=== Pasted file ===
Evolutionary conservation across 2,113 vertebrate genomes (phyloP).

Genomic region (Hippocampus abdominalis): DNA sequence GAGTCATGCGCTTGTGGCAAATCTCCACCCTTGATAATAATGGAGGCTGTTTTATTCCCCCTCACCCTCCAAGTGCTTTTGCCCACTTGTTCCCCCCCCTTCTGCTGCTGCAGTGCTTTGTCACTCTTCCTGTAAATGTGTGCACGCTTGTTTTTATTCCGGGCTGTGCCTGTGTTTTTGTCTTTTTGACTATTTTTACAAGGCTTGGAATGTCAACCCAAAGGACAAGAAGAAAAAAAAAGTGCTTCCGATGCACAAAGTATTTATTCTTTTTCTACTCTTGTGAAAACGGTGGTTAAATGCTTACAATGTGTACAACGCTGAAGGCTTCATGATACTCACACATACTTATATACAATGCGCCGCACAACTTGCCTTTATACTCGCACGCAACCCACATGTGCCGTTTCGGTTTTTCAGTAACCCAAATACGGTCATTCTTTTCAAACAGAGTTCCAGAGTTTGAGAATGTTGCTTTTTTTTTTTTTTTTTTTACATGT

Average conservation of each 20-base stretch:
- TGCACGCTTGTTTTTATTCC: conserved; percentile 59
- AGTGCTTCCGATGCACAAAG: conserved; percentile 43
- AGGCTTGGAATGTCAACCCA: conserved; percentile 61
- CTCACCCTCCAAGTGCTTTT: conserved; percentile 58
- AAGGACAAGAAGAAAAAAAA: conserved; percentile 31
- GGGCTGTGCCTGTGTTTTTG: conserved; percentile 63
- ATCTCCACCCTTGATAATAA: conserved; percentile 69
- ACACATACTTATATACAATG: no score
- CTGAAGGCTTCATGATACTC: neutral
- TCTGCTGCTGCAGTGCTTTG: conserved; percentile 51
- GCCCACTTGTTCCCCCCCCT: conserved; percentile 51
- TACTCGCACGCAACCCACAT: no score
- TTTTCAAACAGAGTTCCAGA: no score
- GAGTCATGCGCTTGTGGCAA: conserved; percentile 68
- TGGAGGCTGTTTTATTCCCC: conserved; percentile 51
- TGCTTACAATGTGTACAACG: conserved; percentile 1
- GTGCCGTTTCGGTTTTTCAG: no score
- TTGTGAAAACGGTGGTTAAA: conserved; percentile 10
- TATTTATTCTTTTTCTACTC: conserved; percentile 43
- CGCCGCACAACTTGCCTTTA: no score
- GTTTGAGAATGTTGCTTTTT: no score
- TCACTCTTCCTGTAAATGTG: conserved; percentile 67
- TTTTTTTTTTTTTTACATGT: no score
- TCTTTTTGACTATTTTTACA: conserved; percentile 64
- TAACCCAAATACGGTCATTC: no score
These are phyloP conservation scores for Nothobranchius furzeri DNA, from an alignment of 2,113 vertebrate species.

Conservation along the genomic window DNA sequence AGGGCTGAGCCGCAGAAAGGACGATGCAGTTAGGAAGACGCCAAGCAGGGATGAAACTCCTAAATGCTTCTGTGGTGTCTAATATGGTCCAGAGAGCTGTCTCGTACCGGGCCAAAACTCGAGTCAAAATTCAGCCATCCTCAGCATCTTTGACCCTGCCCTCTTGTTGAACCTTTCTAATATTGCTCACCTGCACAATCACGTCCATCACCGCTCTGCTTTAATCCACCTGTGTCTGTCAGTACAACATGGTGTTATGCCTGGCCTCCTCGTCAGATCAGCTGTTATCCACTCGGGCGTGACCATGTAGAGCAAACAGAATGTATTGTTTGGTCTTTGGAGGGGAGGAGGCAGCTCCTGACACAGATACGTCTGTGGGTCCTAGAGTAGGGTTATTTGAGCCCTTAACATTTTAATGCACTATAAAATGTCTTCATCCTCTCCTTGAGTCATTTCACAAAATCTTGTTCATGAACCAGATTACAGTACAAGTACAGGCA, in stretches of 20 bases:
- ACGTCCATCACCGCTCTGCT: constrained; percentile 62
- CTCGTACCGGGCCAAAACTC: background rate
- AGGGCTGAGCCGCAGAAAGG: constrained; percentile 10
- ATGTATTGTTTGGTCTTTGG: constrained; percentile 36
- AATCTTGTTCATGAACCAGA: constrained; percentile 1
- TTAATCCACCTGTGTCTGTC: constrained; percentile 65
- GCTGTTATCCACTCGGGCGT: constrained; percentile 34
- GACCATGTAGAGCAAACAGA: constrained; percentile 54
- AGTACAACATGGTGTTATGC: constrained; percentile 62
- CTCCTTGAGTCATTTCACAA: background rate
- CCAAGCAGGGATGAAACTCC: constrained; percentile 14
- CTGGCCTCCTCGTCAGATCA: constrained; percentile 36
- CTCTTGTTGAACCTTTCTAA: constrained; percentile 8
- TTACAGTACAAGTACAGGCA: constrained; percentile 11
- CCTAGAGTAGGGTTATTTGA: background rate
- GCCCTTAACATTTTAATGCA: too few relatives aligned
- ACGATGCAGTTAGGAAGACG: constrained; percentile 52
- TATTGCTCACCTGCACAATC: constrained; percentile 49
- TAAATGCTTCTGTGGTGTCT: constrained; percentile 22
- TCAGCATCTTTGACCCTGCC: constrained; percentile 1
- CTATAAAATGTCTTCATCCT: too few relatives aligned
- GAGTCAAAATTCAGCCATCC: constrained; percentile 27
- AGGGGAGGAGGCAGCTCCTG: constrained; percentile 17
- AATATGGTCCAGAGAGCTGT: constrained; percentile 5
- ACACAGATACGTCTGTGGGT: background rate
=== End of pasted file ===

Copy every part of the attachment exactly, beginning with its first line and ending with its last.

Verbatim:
Evolutionary conservation across 2,113 vertebrate genomes (phyloP).

Genomic region (Hippocampus abdominalis): DNA sequence GAGTCATGCGCTTGTGGCAAATCTCCACCCTTGATAATAATGGAGGCTGTTTTATTCCCCCTCACCCTCCAAGTGCTTTTGCCCACTTGTTCCCCCCCCTTCTGCTGCTGCAGTGCTTTGTCACTCTTCCTGTAAATGTGTGCACGCTTGTTTTTATTCCGGGCTGTGCCTGTGTTTTTGTCTTTTTGACTATTTTTACAAGGCTTGGAATGTCAACCCAAAGGACAAGAAGAAAAAAAAAGTGCTTCCGATGCACAAAGTATTTATTCTTTTTCTACTCTTGTGAAAACGGTGGTTAAATGCTTACAATGTGTACAACGCTGAAGGCTTCATGATACTCACACATACTTATATACAATGCGCCGCACAACTTGCCTTTATACTCGCACGCAACCCACATGTGCCGTTTCGGTTTTTCAGTAACCCAAATACGGTCATTCTTTTCAAACAGAGTTCCAGAGTTTGAGAATGTTGCTTTTTTTTTTTTTTTTTTTACATGT

Average conservation of each 20-base stretch:
- TGCACGCTTGTTTTTATTCC: conserved; percentile 59
- AGTGCTTCCGATGCACAAAG: conserved; percentile 43
- AGGCTTGGAATGTCAACCCA: conserved; percentile 61
- CTCACCCTCCAAGTGCTTTT: conserved; percentile 58
- AAGGACAAGAAGAAAAAAAA: conserved; percentile 31
- GGGCTGTGCCTGTGTTTTTG: conserved; percentile 63
- ATCTCCACCCTTGATAATAA: conserved; percentile 69
- ACACATACTTATATACAATG: no score
- CTGAAGGCTTCATGATACTC: neutral
- TCTGCTGCTGCAGTGCTTTG: conserved; percentile 51
- GCCCACTTGTTCCCCCCCCT: conserved; percentile 51
- TACTCGCACGCAACCCACAT: no score
- TTTTCAAACAGAGTTCCAGA: no score
- GAGTCATGCGCTTGTGGCAA: conserved; percentile 68
- TGGAGGCTGTTTTATTCCCC: conserved; percentile 51
- TGCTTACAATGTGTACAACG: conserved; percentile 1
- GTGCCGTTTCGGTTTTTCAG: no score
- TTGTGAAAACGGTGGTTAAA: conserved; percentile 10
- TATTTATTCTTTTTCTACTC: conserved; percentile 43
- CGCCGCACAACTTGCCTTTA: no score
- GTTTGAGAATGTTGCTTTTT: no score
- TCACTCTTCCTGTAAATGTG: conserved; percentile 67
- TTTTTTTTTTTTTTACATGT: no score
- TCTTTTTGACTATTTTTACA: conserved; percentile 64
- TAACCCAAATACGGTCATTC: no score
These are phyloP conservation scores for Nothobranchius furzeri DNA, from an alignment of 2,113 vertebrate species.

Conservation along the genomic window DNA sequence AGGGCTGAGCCGCAGAAAGGACGATGCAGTTAGGAAGACGCCAAGCAGGGATGAAACTCCTAAATGCTTCTGTGGTGTCTAATATGGTCCAGAGAGCTGTCTCGTACCGGGCCAAAACTCGAGTCAAAATTCAGCCATCCTCAGCATCTTTGACCCTGCCCTCTTGTTGAACCTTTCTAATATTGCTCACCTGCACAATCACGTCCATCACCGCTCTGCTTTAATCCACCTGTGTCTGTCAGTACAACATGGTGTTATGCCTGGCCTCCTCGTCAGATCAGCTGTTATCCACTCGGGCGTGACCATGTAGAGCAAACAGAATGTATTGTTTGGTCTTTGGAGGGGAGGAGGCAGCTCCTGACACAGATACGTCTGTGGGTCCTAGAGTAGGGTTATTTGAGCCCTTAACATTTTAATGCACTATAAAATGTCTTCATCCTCTCCTTGAGTCATTTCACAAAATCTTGTTCATGAACCAGATTACAGTACAAGTACAGGCA, in stretches of 20 bases:
- ACGTCCATCACCGCTCTGCT: constrained; percentile 62
- CTCGTACCGGGCCAAAACTC: background rate
- AGGGCTGAGCCGCAGAAAGG: constrained; percentile 10
- ATGTATTGTTTGGTCTTTGG: constrained; percentile 36
- AATCTTGTTCATGAACCAGA: constrained; percentile 1
- TTAATCCACCTGTGTCTGTC: constrained; percentile 65
- GCTGTTATCCACTCGGGCGT: constrained; percentile 34
- GACCATGTAGAGCAAACAGA: constrained; percentile 54
- AGTACAACATGGTGTTATGC: constrained; percentile 62
- CTCCTTGAGTCATTTCACAA: background rate
- CCAAGCAGGGATGAAACTCC: constrained; percentile 14
- CTGGCCTCCTCGTCAGATCA: constrained; percentile 36
- CTCTTGTTGAACCTTTCTAA: constrained; percentile 8
- TTACAGTACAAGTACAGGCA: constrained; percentile 11
- CCTAGAGTAGGGTTATTTGA: background rate
- GCCCTTAACATTTTAATGCA: too few relatives aligned
- ACGATGCAGTTAGGAAGACG: constrained; percentile 52
- TATTGCTCACCTGCACAATC: constrained; percentile 49
- TAAATGCTTCTGTGGTGTCT: constrained; percentile 22
- TCAGCATCTTTGACCCTGCC: constrained; percentile 1
- CTATAAAATGTCTTCATCCT: too few relatives aligned
- GAGTCAAAATTCAGCCATCC: constrained; percentile 27
- AGGGGAGGAGGCAGCTCCTG: constrained; percentile 17
- AATATGGTCCAGAGAGCTGT: constrained; percentile 5
- ACACAGATACGTCTGTGGGT: background rate